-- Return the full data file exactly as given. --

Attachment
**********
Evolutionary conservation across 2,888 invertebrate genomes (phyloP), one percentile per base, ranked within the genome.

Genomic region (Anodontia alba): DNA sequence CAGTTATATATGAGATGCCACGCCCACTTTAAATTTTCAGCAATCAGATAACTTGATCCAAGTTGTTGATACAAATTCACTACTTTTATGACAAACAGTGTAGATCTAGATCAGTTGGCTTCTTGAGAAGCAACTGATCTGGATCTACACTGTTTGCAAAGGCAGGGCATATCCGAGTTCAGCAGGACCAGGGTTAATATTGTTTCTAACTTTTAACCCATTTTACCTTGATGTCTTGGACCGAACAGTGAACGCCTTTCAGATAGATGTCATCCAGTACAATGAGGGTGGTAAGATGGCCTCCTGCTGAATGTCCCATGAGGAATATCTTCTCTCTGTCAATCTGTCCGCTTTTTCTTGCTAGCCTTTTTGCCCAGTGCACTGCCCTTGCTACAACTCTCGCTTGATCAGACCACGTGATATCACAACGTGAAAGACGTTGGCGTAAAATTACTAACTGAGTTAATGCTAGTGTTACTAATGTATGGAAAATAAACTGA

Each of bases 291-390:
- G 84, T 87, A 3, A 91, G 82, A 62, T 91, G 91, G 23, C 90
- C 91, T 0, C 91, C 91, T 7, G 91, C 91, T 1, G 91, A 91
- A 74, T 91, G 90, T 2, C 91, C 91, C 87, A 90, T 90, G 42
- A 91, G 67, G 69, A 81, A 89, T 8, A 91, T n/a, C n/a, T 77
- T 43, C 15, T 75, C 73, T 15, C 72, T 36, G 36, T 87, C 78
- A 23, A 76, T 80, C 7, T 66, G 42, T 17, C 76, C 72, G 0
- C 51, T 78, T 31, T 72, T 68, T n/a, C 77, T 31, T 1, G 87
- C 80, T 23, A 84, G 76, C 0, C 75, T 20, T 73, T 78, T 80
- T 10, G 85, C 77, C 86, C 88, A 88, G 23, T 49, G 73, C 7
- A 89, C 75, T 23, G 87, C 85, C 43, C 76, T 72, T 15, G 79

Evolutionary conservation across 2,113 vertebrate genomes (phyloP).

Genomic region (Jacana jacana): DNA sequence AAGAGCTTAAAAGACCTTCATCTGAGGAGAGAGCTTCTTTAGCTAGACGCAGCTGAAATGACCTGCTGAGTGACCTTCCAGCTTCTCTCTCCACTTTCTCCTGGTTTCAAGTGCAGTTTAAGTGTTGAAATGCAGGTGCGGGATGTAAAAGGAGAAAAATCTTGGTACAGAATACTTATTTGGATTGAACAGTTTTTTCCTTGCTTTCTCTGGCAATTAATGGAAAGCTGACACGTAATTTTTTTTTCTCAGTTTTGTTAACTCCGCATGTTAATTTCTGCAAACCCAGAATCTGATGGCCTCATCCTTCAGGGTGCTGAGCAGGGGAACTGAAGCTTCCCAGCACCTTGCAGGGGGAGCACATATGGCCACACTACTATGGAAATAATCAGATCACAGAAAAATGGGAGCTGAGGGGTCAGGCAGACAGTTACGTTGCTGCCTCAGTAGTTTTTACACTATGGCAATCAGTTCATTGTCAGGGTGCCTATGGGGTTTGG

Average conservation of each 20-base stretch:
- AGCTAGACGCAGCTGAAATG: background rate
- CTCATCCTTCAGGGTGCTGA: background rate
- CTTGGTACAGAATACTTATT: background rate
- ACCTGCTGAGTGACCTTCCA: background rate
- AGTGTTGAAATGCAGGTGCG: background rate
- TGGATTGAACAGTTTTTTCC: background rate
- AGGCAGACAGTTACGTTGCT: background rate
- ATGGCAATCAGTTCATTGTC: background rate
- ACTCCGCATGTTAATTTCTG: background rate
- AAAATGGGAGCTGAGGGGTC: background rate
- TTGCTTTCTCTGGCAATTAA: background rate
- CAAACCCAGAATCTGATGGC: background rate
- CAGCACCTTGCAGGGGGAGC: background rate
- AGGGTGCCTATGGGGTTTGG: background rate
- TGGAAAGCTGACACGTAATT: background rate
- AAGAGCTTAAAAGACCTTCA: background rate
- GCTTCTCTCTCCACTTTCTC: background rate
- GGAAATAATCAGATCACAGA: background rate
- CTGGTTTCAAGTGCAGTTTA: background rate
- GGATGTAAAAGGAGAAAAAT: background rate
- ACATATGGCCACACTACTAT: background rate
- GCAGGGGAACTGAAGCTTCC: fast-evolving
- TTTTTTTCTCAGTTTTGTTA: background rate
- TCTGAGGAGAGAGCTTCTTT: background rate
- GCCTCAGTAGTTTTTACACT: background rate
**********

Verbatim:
Evolutionary conservation across 2,888 invertebrate genomes (phyloP), one percentile per base, ranked within the genome.

Genomic region (Anodontia alba): DNA sequence CAGTTATATATGAGATGCCACGCCCACTTTAAATTTTCAGCAATCAGATAACTTGATCCAAGTTGTTGATACAAATTCACTACTTTTATGACAAACAGTGTAGATCTAGATCAGTTGGCTTCTTGAGAAGCAACTGATCTGGATCTACACTGTTTGCAAAGGCAGGGCATATCCGAGTTCAGCAGGACCAGGGTTAATATTGTTTCTAACTTTTAACCCATTTTACCTTGATGTCTTGGACCGAACAGTGAACGCCTTTCAGATAGATGTCATCCAGTACAATGAGGGTGGTAAGATGGCCTCCTGCTGAATGTCCCATGAGGAATATCTTCTCTCTGTCAATCTGTCCGCTTTTTCTTGCTAGCCTTTTTGCCCAGTGCACTGCCCTTGCTACAACTCTCGCTTGATCAGACCACGTGATATCACAACGTGAAAGACGTTGGCGTAAAATTACTAACTGAGTTAATGCTAGTGTTACTAATGTATGGAAAATAAACTGA

Each of bases 291-390:
- G 84, T 87, A 3, A 91, G 82, A 62, T 91, G 91, G 23, C 90
- C 91, T 0, C 91, C 91, T 7, G 91, C 91, T 1, G 91, A 91
- A 74, T 91, G 90, T 2, C 91, C 91, C 87, A 90, T 90, G 42
- A 91, G 67, G 69, A 81, A 89, T 8, A 91, T n/a, C n/a, T 77
- T 43, C 15, T 75, C 73, T 15, C 72, T 36, G 36, T 87, C 78
- A 23, A 76, T 80, C 7, T 66, G 42, T 17, C 76, C 72, G 0
- C 51, T 78, T 31, T 72, T 68, T n/a, C 77, T 31, T 1, G 87
- C 80, T 23, A 84, G 76, C 0, C 75, T 20, T 73, T 78, T 80
- T 10, G 85, C 77, C 86, C 88, A 88, G 23, T 49, G 73, C 7
- A 89, C 75, T 23, G 87, C 85, C 43, C 76, T 72, T 15, G 79

Evolutionary conservation across 2,113 vertebrate genomes (phyloP).

Genomic region (Jacana jacana): DNA sequence AAGAGCTTAAAAGACCTTCATCTGAGGAGAGAGCTTCTTTAGCTAGACGCAGCTGAAATGACCTGCTGAGTGACCTTCCAGCTTCTCTCTCCACTTTCTCCTGGTTTCAAGTGCAGTTTAAGTGTTGAAATGCAGGTGCGGGATGTAAAAGGAGAAAAATCTTGGTACAGAATACTTATTTGGATTGAACAGTTTTTTCCTTGCTTTCTCTGGCAATTAATGGAAAGCTGACACGTAATTTTTTTTTCTCAGTTTTGTTAACTCCGCATGTTAATTTCTGCAAACCCAGAATCTGATGGCCTCATCCTTCAGGGTGCTGAGCAGGGGAACTGAAGCTTCCCAGCACCTTGCAGGGGGAGCACATATGGCCACACTACTATGGAAATAATCAGATCACAGAAAAATGGGAGCTGAGGGGTCAGGCAGACAGTTACGTTGCTGCCTCAGTAGTTTTTACACTATGGCAATCAGTTCATTGTCAGGGTGCCTATGGGGTTTGG

Average conservation of each 20-base stretch:
- AGCTAGACGCAGCTGAAATG: background rate
- CTCATCCTTCAGGGTGCTGA: background rate
- CTTGGTACAGAATACTTATT: background rate
- ACCTGCTGAGTGACCTTCCA: background rate
- AGTGTTGAAATGCAGGTGCG: background rate
- TGGATTGAACAGTTTTTTCC: background rate
- AGGCAGACAGTTACGTTGCT: background rate
- ATGGCAATCAGTTCATTGTC: background rate
- ACTCCGCATGTTAATTTCTG: background rate
- AAAATGGGAGCTGAGGGGTC: background rate
- TTGCTTTCTCTGGCAATTAA: background rate
- CAAACCCAGAATCTGATGGC: background rate
- CAGCACCTTGCAGGGGGAGC: background rate
- AGGGTGCCTATGGGGTTTGG: background rate
- TGGAAAGCTGACACGTAATT: background rate
- AAGAGCTTAAAAGACCTTCA: background rate
- GCTTCTCTCTCCACTTTCTC: background rate
- GGAAATAATCAGATCACAGA: background rate
- CTGGTTTCAAGTGCAGTTTA: background rate
- GGATGTAAAAGGAGAAAAAT: background rate
- ACATATGGCCACACTACTAT: background rate
- GCAGGGGAACTGAAGCTTCC: fast-evolving
- TTTTTTTCTCAGTTTTGTTA: background rate
- TCTGAGGAGAGAGCTTCTTT: background rate
- GCCTCAGTAGTTTTTACACT: background rate